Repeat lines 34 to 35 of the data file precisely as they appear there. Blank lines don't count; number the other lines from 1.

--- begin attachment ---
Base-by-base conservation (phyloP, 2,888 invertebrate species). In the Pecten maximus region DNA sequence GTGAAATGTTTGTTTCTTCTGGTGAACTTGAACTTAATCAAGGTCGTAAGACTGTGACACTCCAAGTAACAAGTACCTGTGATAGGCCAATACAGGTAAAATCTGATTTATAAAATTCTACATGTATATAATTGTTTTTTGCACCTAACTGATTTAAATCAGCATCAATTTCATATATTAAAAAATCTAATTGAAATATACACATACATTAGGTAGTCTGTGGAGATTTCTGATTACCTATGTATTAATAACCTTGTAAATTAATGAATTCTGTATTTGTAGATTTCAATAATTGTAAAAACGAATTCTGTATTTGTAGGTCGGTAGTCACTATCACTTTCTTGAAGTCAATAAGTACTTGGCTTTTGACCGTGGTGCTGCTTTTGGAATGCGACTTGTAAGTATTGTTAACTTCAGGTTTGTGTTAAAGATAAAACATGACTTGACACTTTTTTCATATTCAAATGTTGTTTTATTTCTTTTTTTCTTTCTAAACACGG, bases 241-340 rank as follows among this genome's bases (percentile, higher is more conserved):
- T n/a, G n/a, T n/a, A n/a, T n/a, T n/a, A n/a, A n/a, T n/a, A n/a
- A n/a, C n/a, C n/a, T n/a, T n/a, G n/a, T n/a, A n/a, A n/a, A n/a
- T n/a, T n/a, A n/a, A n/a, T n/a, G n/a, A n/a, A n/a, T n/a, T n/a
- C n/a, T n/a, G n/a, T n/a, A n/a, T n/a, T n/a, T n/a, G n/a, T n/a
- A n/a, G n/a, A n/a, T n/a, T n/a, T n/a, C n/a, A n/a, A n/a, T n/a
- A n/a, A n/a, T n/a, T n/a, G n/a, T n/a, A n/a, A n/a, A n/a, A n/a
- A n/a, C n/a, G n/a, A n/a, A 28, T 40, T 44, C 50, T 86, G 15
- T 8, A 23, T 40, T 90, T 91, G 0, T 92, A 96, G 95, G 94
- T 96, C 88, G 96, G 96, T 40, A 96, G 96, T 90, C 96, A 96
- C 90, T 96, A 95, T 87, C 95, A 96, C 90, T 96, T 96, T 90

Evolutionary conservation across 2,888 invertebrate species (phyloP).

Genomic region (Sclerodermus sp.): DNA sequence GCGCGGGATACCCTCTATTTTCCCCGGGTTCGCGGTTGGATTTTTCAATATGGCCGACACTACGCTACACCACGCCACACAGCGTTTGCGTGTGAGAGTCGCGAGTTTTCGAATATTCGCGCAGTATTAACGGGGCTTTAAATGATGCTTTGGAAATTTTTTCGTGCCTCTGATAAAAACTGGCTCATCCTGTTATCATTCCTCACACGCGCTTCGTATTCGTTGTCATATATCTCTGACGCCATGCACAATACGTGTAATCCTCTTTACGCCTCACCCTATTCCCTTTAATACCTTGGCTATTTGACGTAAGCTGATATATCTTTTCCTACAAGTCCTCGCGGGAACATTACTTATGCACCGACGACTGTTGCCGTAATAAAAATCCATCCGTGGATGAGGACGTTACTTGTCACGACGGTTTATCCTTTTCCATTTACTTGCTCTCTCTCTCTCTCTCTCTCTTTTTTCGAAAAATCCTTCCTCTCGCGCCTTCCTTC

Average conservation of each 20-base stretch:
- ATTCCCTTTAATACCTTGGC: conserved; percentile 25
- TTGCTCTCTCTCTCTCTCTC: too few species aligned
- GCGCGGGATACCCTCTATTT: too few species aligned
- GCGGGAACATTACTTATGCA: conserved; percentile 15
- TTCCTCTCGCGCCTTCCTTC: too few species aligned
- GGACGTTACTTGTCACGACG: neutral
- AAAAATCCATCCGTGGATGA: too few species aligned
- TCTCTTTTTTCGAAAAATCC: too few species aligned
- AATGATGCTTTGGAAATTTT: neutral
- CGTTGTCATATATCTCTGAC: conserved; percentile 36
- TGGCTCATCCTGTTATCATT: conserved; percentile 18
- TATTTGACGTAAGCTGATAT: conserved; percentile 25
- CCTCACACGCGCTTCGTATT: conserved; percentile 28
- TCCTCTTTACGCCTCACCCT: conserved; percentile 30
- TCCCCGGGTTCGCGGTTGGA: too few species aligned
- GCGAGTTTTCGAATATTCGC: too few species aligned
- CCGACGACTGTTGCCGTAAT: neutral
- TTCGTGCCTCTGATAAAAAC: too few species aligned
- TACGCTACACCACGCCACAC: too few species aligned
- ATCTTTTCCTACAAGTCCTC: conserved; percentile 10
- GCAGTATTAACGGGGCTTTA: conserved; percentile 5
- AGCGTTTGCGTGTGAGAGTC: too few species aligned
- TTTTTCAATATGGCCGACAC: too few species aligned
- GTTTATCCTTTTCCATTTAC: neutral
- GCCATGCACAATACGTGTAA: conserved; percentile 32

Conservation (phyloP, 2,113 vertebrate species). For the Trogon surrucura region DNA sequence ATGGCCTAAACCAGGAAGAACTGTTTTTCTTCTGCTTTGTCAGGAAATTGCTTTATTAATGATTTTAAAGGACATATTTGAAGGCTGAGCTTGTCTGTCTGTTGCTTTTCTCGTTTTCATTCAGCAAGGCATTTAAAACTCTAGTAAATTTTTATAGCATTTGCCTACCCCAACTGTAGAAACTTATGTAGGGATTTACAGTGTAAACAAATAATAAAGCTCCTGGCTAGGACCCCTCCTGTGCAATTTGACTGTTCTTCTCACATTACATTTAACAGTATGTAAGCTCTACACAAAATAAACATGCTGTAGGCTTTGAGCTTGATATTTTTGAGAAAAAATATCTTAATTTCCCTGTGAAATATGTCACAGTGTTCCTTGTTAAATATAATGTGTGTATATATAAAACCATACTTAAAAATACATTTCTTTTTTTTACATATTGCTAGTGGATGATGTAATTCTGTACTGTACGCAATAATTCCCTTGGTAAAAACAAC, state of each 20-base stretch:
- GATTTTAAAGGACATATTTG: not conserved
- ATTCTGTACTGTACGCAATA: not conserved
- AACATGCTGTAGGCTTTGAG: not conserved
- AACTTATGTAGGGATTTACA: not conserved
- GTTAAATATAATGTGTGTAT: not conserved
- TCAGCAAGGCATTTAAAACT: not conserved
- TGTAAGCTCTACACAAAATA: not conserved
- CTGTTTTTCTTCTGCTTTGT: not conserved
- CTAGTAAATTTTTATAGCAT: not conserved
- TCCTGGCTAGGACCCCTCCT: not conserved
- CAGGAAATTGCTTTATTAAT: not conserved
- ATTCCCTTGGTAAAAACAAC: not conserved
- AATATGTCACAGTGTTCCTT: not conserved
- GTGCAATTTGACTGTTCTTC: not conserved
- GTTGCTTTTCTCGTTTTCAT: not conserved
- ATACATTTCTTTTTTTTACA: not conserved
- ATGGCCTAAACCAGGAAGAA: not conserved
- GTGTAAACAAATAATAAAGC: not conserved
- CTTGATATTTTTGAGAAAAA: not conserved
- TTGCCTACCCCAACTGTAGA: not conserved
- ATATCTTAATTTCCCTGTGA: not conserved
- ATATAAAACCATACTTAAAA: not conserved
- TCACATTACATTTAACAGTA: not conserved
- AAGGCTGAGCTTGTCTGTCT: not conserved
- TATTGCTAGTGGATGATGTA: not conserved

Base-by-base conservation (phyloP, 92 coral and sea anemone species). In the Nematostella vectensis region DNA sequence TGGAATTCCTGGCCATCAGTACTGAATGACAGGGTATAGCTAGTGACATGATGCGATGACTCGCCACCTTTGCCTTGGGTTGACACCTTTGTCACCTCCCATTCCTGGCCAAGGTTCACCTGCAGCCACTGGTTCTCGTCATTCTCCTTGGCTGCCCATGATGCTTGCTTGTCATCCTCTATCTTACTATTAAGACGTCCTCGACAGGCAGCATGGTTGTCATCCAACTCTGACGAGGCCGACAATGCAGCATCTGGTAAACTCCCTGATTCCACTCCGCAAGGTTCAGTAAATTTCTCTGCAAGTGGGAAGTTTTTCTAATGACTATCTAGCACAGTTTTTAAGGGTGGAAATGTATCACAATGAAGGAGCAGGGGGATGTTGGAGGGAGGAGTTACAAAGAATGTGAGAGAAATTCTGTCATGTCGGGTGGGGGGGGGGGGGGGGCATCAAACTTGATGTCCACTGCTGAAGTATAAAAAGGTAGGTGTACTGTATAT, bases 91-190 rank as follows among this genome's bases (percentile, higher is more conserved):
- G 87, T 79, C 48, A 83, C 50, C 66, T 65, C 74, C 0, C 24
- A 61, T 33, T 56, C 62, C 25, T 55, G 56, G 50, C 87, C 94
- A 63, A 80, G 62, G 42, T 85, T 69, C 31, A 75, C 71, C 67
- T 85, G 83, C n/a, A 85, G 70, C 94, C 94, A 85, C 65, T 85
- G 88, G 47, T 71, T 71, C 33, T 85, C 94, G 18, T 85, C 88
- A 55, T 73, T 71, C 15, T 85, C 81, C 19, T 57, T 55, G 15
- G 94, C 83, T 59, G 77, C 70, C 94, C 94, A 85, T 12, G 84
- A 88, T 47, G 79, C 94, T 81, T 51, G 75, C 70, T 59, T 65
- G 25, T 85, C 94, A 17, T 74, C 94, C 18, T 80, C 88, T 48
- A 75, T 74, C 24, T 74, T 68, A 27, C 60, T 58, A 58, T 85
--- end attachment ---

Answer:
- ATCTTTTCCTACAAGTCCTC: conserved; percentile 10
- GCAGTATTAACGGGGCTTTA: conserved; percentile 5